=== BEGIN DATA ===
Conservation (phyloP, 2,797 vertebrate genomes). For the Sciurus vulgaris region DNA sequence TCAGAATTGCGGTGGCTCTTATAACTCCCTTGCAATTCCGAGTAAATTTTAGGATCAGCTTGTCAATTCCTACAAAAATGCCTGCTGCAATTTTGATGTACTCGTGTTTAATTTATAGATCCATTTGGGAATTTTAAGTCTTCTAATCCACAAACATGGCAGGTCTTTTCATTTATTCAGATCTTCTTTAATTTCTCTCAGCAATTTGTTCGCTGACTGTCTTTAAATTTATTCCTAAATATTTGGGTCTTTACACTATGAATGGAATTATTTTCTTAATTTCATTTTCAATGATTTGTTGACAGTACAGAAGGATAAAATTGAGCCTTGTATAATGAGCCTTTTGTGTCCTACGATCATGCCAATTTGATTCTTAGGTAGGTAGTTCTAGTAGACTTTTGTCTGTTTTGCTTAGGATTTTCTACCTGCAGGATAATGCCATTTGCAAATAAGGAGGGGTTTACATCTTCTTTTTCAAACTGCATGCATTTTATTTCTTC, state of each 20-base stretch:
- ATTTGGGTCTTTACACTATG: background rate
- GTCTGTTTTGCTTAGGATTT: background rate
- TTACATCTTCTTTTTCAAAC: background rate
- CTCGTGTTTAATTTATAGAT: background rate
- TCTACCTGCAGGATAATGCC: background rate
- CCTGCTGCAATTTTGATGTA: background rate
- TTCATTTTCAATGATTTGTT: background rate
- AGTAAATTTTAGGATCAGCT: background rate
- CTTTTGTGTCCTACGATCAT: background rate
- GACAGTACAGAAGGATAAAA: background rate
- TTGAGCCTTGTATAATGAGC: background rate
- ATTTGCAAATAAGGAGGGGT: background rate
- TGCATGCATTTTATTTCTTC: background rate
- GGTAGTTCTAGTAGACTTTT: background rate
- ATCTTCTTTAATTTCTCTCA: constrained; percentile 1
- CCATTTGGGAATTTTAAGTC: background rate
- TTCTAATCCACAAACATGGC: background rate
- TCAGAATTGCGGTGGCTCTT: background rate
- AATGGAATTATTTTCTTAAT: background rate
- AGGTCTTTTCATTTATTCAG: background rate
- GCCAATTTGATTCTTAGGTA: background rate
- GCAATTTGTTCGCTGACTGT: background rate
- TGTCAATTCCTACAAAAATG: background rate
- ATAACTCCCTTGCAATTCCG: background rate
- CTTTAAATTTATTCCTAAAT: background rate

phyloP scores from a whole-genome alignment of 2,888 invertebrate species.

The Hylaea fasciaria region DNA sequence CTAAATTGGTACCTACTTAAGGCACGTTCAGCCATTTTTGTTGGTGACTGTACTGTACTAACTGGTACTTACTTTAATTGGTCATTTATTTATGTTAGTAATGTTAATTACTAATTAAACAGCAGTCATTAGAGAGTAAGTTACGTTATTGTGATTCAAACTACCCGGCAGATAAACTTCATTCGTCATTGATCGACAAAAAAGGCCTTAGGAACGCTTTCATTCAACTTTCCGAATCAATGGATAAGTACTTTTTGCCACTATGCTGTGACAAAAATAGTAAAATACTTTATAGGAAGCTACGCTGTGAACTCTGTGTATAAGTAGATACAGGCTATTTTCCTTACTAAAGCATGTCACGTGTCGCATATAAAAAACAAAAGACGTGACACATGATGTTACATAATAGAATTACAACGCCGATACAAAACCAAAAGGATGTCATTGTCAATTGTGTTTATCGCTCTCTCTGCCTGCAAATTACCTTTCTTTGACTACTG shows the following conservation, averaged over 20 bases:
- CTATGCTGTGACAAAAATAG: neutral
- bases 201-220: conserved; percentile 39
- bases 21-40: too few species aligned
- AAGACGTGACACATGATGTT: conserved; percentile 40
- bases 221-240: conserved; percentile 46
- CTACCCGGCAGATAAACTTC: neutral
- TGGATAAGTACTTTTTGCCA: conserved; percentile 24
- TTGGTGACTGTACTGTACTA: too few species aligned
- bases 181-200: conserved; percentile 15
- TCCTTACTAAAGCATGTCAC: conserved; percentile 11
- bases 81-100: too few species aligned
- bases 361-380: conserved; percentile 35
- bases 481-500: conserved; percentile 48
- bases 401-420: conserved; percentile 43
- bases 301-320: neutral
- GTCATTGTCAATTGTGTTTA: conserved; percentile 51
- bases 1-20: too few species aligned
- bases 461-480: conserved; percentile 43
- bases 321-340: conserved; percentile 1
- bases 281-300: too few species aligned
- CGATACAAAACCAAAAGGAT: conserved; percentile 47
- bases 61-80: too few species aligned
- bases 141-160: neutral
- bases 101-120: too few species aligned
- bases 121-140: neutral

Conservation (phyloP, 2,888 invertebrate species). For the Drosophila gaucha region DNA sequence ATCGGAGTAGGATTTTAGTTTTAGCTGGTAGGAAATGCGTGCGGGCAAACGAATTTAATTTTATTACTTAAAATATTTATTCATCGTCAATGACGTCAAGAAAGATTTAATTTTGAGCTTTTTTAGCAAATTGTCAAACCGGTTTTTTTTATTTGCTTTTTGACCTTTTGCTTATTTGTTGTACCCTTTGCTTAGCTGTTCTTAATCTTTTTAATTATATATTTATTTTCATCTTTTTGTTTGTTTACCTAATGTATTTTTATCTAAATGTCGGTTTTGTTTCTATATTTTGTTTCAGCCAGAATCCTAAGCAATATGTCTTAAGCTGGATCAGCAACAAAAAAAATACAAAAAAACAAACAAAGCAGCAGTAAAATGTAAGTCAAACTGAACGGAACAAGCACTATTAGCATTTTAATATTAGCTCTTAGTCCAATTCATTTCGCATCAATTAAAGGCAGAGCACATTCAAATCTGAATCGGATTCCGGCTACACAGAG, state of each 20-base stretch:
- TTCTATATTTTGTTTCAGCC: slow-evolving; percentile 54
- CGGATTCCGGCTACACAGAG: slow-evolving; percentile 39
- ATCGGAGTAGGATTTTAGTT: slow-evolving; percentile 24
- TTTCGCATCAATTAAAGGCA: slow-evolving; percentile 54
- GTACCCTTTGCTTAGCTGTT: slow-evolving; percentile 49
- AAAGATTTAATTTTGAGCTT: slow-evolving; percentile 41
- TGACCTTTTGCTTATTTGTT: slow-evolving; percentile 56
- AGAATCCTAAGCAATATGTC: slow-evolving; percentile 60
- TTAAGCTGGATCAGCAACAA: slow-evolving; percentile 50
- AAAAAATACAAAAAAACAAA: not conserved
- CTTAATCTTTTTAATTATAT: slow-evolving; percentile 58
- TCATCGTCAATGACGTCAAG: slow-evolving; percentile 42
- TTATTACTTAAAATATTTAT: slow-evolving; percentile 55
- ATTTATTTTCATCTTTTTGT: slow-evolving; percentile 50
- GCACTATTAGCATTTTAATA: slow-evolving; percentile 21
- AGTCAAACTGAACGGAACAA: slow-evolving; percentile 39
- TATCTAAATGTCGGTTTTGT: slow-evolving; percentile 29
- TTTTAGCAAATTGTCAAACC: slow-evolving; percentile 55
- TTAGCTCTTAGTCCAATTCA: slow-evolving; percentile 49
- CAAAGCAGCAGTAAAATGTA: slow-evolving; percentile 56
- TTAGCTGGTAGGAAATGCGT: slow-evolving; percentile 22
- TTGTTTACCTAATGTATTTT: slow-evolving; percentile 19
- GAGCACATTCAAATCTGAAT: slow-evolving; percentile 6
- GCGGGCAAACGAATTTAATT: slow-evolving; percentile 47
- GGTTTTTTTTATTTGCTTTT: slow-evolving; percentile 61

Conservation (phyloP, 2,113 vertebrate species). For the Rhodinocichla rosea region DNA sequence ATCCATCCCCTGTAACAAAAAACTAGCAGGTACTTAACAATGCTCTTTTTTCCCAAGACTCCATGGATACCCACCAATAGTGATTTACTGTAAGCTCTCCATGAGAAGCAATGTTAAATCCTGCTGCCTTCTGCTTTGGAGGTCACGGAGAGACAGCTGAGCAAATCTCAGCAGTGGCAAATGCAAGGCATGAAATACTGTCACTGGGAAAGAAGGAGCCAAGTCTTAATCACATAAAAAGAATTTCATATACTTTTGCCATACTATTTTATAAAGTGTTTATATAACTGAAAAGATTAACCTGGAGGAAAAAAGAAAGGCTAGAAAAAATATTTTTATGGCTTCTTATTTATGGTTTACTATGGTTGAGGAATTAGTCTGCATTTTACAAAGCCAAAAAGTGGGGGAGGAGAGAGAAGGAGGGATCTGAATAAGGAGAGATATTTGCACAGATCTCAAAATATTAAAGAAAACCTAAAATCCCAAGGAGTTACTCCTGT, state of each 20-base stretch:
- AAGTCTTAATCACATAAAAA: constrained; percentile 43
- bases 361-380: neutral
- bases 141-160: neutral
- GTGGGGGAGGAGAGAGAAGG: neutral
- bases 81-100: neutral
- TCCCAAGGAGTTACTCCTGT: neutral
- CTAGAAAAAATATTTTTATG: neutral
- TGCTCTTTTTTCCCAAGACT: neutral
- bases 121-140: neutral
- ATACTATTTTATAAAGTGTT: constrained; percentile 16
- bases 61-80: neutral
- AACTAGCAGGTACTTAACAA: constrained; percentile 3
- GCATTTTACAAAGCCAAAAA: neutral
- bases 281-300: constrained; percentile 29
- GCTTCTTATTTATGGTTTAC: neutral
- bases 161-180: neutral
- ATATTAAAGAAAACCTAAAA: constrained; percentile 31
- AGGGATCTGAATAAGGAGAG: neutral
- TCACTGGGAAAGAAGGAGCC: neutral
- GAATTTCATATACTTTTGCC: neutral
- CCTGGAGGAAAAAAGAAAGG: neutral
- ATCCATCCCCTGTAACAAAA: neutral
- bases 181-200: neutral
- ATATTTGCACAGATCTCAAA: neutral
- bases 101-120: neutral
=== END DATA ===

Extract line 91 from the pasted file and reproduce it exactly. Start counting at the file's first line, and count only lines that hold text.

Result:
- bases 61-80: neutral